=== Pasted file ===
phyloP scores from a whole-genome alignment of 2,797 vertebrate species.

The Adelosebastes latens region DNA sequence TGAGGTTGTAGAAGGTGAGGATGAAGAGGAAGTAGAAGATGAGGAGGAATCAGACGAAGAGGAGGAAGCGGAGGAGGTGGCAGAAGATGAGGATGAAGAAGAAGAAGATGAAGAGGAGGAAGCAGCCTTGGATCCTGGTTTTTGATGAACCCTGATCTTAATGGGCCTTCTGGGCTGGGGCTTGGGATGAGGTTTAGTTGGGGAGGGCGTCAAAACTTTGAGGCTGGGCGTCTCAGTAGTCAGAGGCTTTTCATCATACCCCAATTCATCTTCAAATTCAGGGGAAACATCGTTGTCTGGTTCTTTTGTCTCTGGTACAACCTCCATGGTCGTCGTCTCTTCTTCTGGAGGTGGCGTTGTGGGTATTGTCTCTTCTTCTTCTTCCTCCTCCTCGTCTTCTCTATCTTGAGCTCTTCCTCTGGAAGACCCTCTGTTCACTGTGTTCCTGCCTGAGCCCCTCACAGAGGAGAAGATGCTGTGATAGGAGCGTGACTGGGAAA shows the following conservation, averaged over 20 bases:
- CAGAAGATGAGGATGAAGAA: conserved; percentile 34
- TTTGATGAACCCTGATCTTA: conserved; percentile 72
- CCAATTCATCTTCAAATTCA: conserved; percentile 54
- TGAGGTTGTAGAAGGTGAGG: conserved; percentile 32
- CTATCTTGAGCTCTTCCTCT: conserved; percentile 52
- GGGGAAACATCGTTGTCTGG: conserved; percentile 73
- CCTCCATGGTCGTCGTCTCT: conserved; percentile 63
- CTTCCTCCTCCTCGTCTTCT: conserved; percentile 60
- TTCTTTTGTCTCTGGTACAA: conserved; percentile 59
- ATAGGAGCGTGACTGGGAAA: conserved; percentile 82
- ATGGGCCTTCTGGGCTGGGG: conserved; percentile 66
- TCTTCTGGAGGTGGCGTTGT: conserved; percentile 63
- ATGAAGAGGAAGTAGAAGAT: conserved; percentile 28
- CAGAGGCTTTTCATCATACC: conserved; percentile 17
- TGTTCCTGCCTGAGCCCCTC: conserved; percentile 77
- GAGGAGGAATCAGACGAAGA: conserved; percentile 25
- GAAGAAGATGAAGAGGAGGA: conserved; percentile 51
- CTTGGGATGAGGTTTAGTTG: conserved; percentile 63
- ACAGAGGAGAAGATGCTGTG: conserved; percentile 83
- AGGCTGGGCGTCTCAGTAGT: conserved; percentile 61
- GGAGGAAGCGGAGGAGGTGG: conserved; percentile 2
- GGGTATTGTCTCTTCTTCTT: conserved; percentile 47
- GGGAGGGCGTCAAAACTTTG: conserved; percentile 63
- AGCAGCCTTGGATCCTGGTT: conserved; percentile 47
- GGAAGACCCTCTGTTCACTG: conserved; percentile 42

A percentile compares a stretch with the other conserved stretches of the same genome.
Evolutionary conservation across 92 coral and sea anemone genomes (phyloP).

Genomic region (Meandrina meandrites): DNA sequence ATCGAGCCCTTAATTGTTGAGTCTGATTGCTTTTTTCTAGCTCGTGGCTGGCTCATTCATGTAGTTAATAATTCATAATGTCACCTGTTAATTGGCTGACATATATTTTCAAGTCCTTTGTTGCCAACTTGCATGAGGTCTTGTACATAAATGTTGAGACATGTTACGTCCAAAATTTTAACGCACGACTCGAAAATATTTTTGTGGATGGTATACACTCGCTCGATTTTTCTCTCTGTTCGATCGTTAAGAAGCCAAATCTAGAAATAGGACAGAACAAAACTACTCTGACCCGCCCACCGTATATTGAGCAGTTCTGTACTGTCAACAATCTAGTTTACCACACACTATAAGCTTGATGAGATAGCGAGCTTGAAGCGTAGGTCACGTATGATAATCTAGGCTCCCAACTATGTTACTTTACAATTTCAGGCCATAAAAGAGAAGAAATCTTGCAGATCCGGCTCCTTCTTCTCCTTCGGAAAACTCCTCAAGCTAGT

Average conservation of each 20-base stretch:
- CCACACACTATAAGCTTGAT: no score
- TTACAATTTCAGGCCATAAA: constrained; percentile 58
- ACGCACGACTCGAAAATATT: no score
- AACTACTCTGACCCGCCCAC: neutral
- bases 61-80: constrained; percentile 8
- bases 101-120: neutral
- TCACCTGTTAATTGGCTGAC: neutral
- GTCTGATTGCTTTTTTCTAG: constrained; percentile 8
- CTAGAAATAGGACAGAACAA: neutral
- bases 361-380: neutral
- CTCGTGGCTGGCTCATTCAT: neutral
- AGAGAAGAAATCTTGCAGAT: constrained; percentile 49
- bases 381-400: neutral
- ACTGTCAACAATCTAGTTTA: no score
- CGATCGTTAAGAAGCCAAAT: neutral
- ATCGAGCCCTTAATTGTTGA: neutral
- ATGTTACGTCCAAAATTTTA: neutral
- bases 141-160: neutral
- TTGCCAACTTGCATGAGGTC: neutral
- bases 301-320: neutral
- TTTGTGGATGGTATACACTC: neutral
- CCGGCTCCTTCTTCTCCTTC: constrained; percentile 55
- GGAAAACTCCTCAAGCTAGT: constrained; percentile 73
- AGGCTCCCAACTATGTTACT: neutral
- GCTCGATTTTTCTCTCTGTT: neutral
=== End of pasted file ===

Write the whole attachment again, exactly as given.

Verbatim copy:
phyloP scores from a whole-genome alignment of 2,797 vertebrate species.

The Adelosebastes latens region DNA sequence TGAGGTTGTAGAAGGTGAGGATGAAGAGGAAGTAGAAGATGAGGAGGAATCAGACGAAGAGGAGGAAGCGGAGGAGGTGGCAGAAGATGAGGATGAAGAAGAAGAAGATGAAGAGGAGGAAGCAGCCTTGGATCCTGGTTTTTGATGAACCCTGATCTTAATGGGCCTTCTGGGCTGGGGCTTGGGATGAGGTTTAGTTGGGGAGGGCGTCAAAACTTTGAGGCTGGGCGTCTCAGTAGTCAGAGGCTTTTCATCATACCCCAATTCATCTTCAAATTCAGGGGAAACATCGTTGTCTGGTTCTTTTGTCTCTGGTACAACCTCCATGGTCGTCGTCTCTTCTTCTGGAGGTGGCGTTGTGGGTATTGTCTCTTCTTCTTCTTCCTCCTCCTCGTCTTCTCTATCTTGAGCTCTTCCTCTGGAAGACCCTCTGTTCACTGTGTTCCTGCCTGAGCCCCTCACAGAGGAGAAGATGCTGTGATAGGAGCGTGACTGGGAAA shows the following conservation, averaged over 20 bases:
- CAGAAGATGAGGATGAAGAA: conserved; percentile 34
- TTTGATGAACCCTGATCTTA: conserved; percentile 72
- CCAATTCATCTTCAAATTCA: conserved; percentile 54
- TGAGGTTGTAGAAGGTGAGG: conserved; percentile 32
- CTATCTTGAGCTCTTCCTCT: conserved; percentile 52
- GGGGAAACATCGTTGTCTGG: conserved; percentile 73
- CCTCCATGGTCGTCGTCTCT: conserved; percentile 63
- CTTCCTCCTCCTCGTCTTCT: conserved; percentile 60
- TTCTTTTGTCTCTGGTACAA: conserved; percentile 59
- ATAGGAGCGTGACTGGGAAA: conserved; percentile 82
- ATGGGCCTTCTGGGCTGGGG: conserved; percentile 66
- TCTTCTGGAGGTGGCGTTGT: conserved; percentile 63
- ATGAAGAGGAAGTAGAAGAT: conserved; percentile 28
- CAGAGGCTTTTCATCATACC: conserved; percentile 17
- TGTTCCTGCCTGAGCCCCTC: conserved; percentile 77
- GAGGAGGAATCAGACGAAGA: conserved; percentile 25
- GAAGAAGATGAAGAGGAGGA: conserved; percentile 51
- CTTGGGATGAGGTTTAGTTG: conserved; percentile 63
- ACAGAGGAGAAGATGCTGTG: conserved; percentile 83
- AGGCTGGGCGTCTCAGTAGT: conserved; percentile 61
- GGAGGAAGCGGAGGAGGTGG: conserved; percentile 2
- GGGTATTGTCTCTTCTTCTT: conserved; percentile 47
- GGGAGGGCGTCAAAACTTTG: conserved; percentile 63
- AGCAGCCTTGGATCCTGGTT: conserved; percentile 47
- GGAAGACCCTCTGTTCACTG: conserved; percentile 42

A percentile compares a stretch with the other conserved stretches of the same genome.
Evolutionary conservation across 92 coral and sea anemone genomes (phyloP).

Genomic region (Meandrina meandrites): DNA sequence ATCGAGCCCTTAATTGTTGAGTCTGATTGCTTTTTTCTAGCTCGTGGCTGGCTCATTCATGTAGTTAATAATTCATAATGTCACCTGTTAATTGGCTGACATATATTTTCAAGTCCTTTGTTGCCAACTTGCATGAGGTCTTGTACATAAATGTTGAGACATGTTACGTCCAAAATTTTAACGCACGACTCGAAAATATTTTTGTGGATGGTATACACTCGCTCGATTTTTCTCTCTGTTCGATCGTTAAGAAGCCAAATCTAGAAATAGGACAGAACAAAACTACTCTGACCCGCCCACCGTATATTGAGCAGTTCTGTACTGTCAACAATCTAGTTTACCACACACTATAAGCTTGATGAGATAGCGAGCTTGAAGCGTAGGTCACGTATGATAATCTAGGCTCCCAACTATGTTACTTTACAATTTCAGGCCATAAAAGAGAAGAAATCTTGCAGATCCGGCTCCTTCTTCTCCTTCGGAAAACTCCTCAAGCTAGT

Average conservation of each 20-base stretch:
- CCACACACTATAAGCTTGAT: no score
- TTACAATTTCAGGCCATAAA: constrained; percentile 58
- ACGCACGACTCGAAAATATT: no score
- AACTACTCTGACCCGCCCAC: neutral
- bases 61-80: constrained; percentile 8
- bases 101-120: neutral
- TCACCTGTTAATTGGCTGAC: neutral
- GTCTGATTGCTTTTTTCTAG: constrained; percentile 8
- CTAGAAATAGGACAGAACAA: neutral
- bases 361-380: neutral
- CTCGTGGCTGGCTCATTCAT: neutral
- AGAGAAGAAATCTTGCAGAT: constrained; percentile 49
- bases 381-400: neutral
- ACTGTCAACAATCTAGTTTA: no score
- CGATCGTTAAGAAGCCAAAT: neutral
- ATCGAGCCCTTAATTGTTGA: neutral
- ATGTTACGTCCAAAATTTTA: neutral
- bases 141-160: neutral
- TTGCCAACTTGCATGAGGTC: neutral
- bases 301-320: neutral
- TTTGTGGATGGTATACACTC: neutral
- CCGGCTCCTTCTTCTCCTTC: constrained; percentile 55
- GGAAAACTCCTCAAGCTAGT: constrained; percentile 73
- AGGCTCCCAACTATGTTACT: neutral
- GCTCGATTTTTCTCTCTGTT: neutral